New Day Films Writes Department of Homeland Security on Behalf of Filmmaker Laura Poitras
Debra Chasnoff, Chair for the filmmakers of New Day Films, has written a letter to Janet Napolitano of the Department of Homeland Security (DHS) on behalf of documentary filmmaker Laura Poitras, who was detained most recently at Newark International Airport on April 5, 2012. Ms. Poitras, an Oscar- and Emmy-nominated documentary filmmaker, has left the US 40+ times over the past 6 years to film and work in places such as Iraq and Yemen. Almost every time she has attempted to come back home to the U.S., she has been detained and interrogated at length about her activities overseas by Customs and Border Protection (CBP) agents. Items such as her pens and notepads have been confiscated; some of her equipment has been seized and not returned for weeks.
These actions are making Poitras's job all the more difficult as CBP and DHS agents suspect her of crimes she has never committed. It is for this reason that Chasnoff and the 150+ filmmakers and members who comprise New Day Films ask the following questions of Ms. Napolitano and the DHS:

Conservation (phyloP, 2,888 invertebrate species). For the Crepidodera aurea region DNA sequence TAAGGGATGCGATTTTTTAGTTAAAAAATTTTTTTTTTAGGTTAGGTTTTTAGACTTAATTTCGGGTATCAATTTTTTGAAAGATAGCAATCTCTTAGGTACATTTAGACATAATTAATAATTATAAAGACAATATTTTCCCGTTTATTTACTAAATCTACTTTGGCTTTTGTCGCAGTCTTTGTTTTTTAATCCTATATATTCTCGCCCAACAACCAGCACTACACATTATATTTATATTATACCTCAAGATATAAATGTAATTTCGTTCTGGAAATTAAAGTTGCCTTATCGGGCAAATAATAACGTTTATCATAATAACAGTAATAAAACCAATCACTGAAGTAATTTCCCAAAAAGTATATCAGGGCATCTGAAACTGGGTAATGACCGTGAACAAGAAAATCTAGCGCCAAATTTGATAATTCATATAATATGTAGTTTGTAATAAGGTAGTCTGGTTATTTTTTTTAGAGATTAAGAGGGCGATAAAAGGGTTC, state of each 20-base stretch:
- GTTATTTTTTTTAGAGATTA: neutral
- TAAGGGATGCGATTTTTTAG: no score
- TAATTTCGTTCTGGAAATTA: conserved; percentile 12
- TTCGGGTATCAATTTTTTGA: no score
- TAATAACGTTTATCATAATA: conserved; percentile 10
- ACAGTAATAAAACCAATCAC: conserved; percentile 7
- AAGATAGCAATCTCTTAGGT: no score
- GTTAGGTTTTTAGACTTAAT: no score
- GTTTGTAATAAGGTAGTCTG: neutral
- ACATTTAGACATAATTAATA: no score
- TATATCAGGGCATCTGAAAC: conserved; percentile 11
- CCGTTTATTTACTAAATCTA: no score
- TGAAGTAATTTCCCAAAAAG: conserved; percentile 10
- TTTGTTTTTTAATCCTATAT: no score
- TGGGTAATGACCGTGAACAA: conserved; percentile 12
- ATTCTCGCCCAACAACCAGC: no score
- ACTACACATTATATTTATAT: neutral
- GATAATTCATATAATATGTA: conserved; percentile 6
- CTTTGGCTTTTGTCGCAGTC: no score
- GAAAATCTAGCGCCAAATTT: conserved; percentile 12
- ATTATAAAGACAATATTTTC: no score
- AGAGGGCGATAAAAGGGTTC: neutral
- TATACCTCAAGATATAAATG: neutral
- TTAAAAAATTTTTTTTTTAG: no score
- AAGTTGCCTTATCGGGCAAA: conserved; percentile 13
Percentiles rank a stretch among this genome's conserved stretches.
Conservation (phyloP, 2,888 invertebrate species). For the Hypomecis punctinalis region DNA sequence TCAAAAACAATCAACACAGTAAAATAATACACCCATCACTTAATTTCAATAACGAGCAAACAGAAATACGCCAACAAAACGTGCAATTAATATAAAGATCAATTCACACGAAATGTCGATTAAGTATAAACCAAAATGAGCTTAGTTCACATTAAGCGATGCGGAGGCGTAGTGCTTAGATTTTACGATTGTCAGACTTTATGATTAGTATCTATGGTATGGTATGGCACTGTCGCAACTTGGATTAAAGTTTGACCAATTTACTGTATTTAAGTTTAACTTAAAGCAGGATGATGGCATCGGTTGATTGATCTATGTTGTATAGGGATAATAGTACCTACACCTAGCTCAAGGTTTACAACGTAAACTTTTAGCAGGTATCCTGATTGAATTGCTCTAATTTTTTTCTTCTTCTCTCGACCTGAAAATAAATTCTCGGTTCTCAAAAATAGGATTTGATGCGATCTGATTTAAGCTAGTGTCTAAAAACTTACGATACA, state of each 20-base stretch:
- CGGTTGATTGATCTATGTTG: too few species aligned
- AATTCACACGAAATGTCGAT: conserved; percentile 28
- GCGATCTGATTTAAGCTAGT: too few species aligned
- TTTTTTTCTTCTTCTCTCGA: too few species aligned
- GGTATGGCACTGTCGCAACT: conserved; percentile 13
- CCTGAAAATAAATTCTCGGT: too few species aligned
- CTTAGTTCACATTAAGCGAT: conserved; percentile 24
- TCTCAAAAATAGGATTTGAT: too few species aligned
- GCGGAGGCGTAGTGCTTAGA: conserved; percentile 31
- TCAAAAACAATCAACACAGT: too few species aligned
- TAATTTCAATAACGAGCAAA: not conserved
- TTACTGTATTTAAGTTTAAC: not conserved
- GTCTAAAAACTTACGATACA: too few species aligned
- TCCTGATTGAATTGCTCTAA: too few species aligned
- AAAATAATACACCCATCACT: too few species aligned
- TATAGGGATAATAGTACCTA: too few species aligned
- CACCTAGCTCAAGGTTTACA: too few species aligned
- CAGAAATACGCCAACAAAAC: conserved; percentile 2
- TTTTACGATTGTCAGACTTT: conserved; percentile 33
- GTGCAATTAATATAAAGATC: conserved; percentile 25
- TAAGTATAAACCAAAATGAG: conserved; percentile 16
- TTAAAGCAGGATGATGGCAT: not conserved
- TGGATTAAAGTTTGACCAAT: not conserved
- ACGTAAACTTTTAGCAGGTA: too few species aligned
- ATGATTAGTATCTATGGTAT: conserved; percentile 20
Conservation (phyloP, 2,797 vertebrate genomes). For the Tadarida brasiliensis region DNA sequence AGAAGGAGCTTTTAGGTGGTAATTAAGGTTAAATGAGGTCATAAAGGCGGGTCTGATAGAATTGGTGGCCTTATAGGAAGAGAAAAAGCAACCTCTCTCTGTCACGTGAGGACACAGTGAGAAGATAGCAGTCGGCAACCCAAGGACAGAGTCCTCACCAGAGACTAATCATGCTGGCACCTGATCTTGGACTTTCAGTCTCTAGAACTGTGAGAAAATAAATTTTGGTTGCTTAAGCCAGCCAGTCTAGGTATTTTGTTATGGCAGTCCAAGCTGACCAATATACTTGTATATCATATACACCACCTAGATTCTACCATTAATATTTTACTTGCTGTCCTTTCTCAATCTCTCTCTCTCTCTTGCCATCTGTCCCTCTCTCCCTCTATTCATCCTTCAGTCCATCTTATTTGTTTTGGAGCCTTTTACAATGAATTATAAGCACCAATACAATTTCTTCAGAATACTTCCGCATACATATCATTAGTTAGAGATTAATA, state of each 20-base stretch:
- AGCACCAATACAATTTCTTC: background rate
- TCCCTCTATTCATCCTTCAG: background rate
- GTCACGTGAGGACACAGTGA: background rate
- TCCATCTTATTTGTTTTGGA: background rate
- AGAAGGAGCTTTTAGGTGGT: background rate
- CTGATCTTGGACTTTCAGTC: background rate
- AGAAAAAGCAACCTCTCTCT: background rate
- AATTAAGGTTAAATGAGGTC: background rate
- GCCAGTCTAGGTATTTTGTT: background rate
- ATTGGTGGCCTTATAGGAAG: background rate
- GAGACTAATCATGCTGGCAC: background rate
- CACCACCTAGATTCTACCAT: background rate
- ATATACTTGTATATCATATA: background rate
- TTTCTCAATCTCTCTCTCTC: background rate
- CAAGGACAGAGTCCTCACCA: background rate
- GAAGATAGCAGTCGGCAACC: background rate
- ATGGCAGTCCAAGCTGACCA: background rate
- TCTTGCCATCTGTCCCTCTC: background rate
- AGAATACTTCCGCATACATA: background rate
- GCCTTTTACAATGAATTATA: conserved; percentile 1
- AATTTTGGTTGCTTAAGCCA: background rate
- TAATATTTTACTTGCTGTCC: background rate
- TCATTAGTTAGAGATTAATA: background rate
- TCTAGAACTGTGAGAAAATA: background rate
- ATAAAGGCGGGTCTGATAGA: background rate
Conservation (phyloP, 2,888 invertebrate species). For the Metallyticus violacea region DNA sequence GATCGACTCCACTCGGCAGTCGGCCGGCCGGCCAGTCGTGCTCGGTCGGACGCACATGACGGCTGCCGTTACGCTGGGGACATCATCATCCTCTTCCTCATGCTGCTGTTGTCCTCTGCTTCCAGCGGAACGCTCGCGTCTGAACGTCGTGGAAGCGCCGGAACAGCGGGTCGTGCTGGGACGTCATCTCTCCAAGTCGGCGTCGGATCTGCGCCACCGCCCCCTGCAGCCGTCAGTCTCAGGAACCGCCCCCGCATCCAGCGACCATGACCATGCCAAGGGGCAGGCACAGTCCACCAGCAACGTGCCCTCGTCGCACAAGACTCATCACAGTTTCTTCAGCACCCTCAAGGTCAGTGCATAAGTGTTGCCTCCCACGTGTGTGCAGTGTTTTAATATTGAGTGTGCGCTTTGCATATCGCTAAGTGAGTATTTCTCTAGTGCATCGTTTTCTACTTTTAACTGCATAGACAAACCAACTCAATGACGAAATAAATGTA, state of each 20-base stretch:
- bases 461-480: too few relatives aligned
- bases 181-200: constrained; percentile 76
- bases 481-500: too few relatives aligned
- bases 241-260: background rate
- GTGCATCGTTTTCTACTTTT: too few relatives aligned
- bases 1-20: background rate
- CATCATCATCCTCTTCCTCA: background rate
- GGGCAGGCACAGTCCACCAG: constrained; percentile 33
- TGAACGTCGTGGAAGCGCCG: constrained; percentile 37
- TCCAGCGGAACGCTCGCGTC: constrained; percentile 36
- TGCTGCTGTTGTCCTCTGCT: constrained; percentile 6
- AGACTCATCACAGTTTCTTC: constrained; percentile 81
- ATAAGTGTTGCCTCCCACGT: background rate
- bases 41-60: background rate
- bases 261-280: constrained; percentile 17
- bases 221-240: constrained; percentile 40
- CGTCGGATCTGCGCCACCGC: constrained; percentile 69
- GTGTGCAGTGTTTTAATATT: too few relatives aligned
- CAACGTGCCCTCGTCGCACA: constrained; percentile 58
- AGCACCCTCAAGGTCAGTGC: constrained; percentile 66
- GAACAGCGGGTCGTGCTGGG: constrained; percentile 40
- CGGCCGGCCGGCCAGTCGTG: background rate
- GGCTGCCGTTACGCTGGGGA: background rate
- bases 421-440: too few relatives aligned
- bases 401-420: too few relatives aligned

- Are pens among the "terrorist weapons" that concern you? Ms. Poitras was told by multiple CBP
agents that she was prohibited from taking notes, on the grounds that her pen could be used as a
- Is taking notes really prohibited at the border? CBP agent Wassum threatened to handcuff Ms.
Poitras if she continued taking notes at this detainment. (Ms. Poitras had been advised by her
attorney to do so, after facing repeated border detainments whenever she re-entered the United
States from travel abroad.)
- If the answers to these questions is no, has the CBP taken any disciplinary action against CBP
agents Wassum and Lopez? (CBP Chief Deputy Lopez also told Ms. Poitras that she was
prohibited from taking notes, and accused her of "refusing to cooperate with an investigation;" the CBP later "clarified" that there was no "investigation," only "questioning.")
- Can you clarify any DHS or CBP policy vis-à-vis Ms. Poitras, and/or explain why she is being
singled out for such scrutiny?
Along with reading the letter from New Day Films, you can learn more from a Salon.com article that looks at the issues controversial filmmakers must face—and the shortcuts and workarounds they must take—in this post-911 world.